|10 Trinity Square|
10 Trinity Square
|Alternative names||(Former) Port of London Authority Building|
|Architectural style||Beaux Arts|
|Address||10 Trinity Square|
|Town or city||City of London|
|Current tenants||Four Seasons hotel|
|Client||Port of London Authority|
|Design and construction|
|Main contractor||John Mowlem & Co|
|Designations||Grade II* listed building|
10 Trinity Square is a Grade II* listed building in London, United Kingdom, overlooking the River Thames at Tower Hill, in the southeastern corner of the City of London. Built in the Beaux Arts style, it is best known as the former headquarters of the Port of London Authority and is thus also sometimes referred to as the Port of London Authority Building.
Since 2017 it has been a Four Seasons hotel.
Unlike the name implies, the building is actually located at 10.3 Trinity Square, close to the River Thames, Tower Bridge and the Tower of London in the southeast of the City of London. It occupies the northwestern corner of Trinity Square and faces Trinity Square Gardens.
The Beaux Arts structure was designed by Sir Edwin Cooper and built by John Mowlem & Co in 1912–22 as the new headquarters of the Port of London Authority. It was opened by David Lloyd George, then the British Prime Minister, in 1922, in the presence of the architect and Lord Devonport, the Authority’s first chairman. At the time, it was one of the city’s tallest buildings.
During its heyday, the building was frequented by hundreds of people each day who were paying their dues on goods landed in the port. Under a large dome supported by marble columns, the central rotunda of the building housed walnut and brass counters radiating out from a central clock.
The building was badly damaged by German bombing during the Blitz in World War II, the domed rotunda was destroyed. When renovated in the 1970s, a functional rectangular office block was built to occupy the central part of the building which had been destroyed in the war, changing the effect of the originally 40 m wide courtyard in the building’s centre.
It was occupied as the European headquarters of insurance broker Willis Faber Limited following the relocation of the PLA to Smithfield. Willis is now based in the Willis Building in nearby Lime Street.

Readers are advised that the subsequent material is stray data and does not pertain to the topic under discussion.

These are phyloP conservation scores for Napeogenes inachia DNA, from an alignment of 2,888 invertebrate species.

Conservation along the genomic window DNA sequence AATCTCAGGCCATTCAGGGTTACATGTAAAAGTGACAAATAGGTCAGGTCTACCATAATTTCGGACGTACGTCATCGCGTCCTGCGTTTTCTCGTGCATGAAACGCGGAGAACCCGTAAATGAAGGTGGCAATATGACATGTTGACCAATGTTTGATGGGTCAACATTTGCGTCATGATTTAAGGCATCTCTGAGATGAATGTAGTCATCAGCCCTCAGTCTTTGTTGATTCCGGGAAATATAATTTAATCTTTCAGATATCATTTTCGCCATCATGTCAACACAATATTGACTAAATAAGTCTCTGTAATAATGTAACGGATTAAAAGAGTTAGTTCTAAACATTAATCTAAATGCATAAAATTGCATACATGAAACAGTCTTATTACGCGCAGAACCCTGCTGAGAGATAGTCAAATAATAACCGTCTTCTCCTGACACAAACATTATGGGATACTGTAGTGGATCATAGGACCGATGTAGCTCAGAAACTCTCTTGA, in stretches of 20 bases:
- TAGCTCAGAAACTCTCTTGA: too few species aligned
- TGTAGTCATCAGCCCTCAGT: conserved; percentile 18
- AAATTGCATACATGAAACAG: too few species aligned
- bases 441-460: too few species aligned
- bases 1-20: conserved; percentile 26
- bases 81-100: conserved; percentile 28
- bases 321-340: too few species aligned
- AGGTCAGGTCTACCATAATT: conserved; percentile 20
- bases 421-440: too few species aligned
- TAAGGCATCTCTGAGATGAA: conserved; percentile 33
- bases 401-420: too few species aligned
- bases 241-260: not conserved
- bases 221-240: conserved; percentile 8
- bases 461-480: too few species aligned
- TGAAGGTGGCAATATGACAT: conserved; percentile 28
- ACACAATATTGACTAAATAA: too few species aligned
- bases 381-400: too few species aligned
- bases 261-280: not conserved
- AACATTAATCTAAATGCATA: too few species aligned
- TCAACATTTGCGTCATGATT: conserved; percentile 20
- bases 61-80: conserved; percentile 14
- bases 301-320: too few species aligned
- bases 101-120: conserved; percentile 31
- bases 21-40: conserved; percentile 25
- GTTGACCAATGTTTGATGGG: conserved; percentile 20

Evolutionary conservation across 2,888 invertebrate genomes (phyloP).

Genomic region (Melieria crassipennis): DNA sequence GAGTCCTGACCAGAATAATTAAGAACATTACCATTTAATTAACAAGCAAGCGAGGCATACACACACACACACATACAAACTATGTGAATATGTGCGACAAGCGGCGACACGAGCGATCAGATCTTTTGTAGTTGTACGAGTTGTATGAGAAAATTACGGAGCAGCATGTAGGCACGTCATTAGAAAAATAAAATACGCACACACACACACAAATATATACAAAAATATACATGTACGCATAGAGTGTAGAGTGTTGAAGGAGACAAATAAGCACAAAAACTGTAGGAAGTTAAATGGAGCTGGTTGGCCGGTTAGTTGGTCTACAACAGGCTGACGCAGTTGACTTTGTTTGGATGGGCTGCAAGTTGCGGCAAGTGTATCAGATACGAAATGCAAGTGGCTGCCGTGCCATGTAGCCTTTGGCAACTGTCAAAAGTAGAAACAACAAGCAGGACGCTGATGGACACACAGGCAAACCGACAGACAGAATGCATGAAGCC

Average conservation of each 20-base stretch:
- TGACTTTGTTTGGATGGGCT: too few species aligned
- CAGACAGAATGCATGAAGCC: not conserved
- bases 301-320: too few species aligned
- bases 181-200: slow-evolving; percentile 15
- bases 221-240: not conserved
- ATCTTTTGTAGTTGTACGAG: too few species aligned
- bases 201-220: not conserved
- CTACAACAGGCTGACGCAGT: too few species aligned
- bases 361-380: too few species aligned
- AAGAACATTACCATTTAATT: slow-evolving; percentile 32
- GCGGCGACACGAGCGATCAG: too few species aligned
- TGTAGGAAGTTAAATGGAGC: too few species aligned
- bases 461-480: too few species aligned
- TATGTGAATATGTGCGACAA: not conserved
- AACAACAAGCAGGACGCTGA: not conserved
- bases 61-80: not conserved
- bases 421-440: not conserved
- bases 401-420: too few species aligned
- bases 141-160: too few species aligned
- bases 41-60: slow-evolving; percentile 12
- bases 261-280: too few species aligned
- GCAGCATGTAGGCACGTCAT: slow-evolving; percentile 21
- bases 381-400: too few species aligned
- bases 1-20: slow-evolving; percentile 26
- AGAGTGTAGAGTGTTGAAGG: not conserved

In 2006, 10 Trinity Square was acquired by Thomas Enterprises Inc. It was sold to a partnership of KOP Group and Reignwood in 2010. KOP lost their stake to Reignwood in 2012. It was redeveloped into a 100-room hotel with 41 private residences and a private members’ club under the Four Seasons Hotels and Resorts brand known as «Four Seasons Hotel London at Ten Trinity Square». The hotel opened in 2017.
As part of the renovation, archaeologists were consulted who excavated the rotunda and a public garden in Seething Lane. The site of 10 Trinity Square was previously occupied by a 17th-century building by Christopher Wren. It housed the Navy Board, the administration of the Royal Navy, and Samuel Pepys had an office there. In the 18th century, part of the site was occupied by a warehouse of the East India Company. The lowest strata revealed shards and ornaments from the time of Roman London.
The building featured in the 2012 James Bond film Skyfall.
There is a new rotunda at the centre of the hotel, but it has a much smaller dome than the original. The inner courtyard is also much smaller, reduced in area by a «glass box»-building that provides space for the hotel rooms. The old board room of the Port of London Authority with its walnut paneling and rich carvings, which in 1946 hosted the reception for the first meeting of the United Nations, has been restored. The staircases feature ironwork with the Port Authority logo.
Historic England describes the building as follows: «Large, detached, monumental building of Portland stone. Nearly square plan with entrance at canted south east corner. Plain courtyard formerly filled by large rotunda destroyed in World War II. 4 storeys plus basement and slated mansard treated as stone attic to end pavilions and at entrance. Deep entablature with pairs of Corinthian columns in antis to pavilions. 4-columned entrance portico, also in antis, the entablature topped by balustrade in front of attic. Above rises broad tower embellished with order of Corinthian pilasters and piers, arched niche and colossal figure sculpture. Stepped upper part. Entrance hall, corridors etc of some distinction. Suite of richly paneled rooms on 2nd floor, notably dining room, chairman’s room and board room, east 2 with exceptional carved decoration.»
- Usborne, Simon (4 February 2017). «Britannia’s new wave». Financial Times. Life&Arts. p. 7.
- «Former Port of London Authority Building». Historic England. Retrieved 9 February 2017.
«PLA: Contact us». Retrieved 23 January 2015.